Tunchai released a book of short poems and prose titled Fireweedthat released over the summer of 2019. Fireweed is a pink-purple colored plant that spreads rapidly in areas that have a lot of wildfires. Redvers explains that fireweed growing is a signal for other plants to start to grow. This natural observance of fireweed parallels with Redvers’ interpretation of fireweed being “the healing cycle of the natural world” (Cohen). Additionally, fireweed can represent Redvers because just like her, fireweed is native to the Northwest of Canada.  

          Redvers uses the hashtag #Indigenouslit on her Instagram posts to describe the type of writing in her book. She writes to inspire all young women, but most specifically women who are Indigenous. She continues to be a social justice warrior even in her writing, where all her topics are geared to making positive impacts on her readers’ lives. This book is a form of self- expression that Redvers uses to project her ideas about healing, hope, and empowerment. She expresses herself throughcaptivating poems that are pieces of art. The short poem pictured below can be found in the Fireweed book, and it is a great representation of just one of Redvers’ several inspiring messages.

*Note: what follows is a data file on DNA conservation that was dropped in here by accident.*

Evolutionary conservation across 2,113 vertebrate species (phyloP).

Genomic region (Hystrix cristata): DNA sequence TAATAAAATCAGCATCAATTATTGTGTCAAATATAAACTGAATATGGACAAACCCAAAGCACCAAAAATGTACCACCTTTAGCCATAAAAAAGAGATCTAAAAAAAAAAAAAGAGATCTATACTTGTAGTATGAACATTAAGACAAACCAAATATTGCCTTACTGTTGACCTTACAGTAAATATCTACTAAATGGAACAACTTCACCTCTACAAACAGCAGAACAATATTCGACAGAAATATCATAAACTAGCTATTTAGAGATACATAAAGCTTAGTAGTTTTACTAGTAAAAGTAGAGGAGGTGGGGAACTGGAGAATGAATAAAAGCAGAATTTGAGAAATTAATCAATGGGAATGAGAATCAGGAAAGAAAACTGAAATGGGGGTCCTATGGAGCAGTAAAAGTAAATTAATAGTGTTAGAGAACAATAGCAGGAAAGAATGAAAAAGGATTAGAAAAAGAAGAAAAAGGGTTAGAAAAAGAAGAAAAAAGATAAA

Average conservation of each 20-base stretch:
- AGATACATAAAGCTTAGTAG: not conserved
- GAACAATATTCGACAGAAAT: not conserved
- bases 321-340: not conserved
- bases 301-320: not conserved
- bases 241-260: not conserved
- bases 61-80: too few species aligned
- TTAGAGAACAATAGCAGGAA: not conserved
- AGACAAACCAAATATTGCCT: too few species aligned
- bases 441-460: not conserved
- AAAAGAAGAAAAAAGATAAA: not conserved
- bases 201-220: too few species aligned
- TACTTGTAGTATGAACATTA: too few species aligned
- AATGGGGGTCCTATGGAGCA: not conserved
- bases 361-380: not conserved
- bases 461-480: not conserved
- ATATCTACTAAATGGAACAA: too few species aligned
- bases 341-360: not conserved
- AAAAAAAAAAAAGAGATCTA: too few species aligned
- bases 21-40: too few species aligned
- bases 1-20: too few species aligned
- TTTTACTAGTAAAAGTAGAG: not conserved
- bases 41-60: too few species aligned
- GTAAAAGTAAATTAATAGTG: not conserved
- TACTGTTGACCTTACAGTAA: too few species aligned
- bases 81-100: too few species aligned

A poem by Tunchai Redvers from the Fireweed book (photo from the @Kegedoncepress Instagram)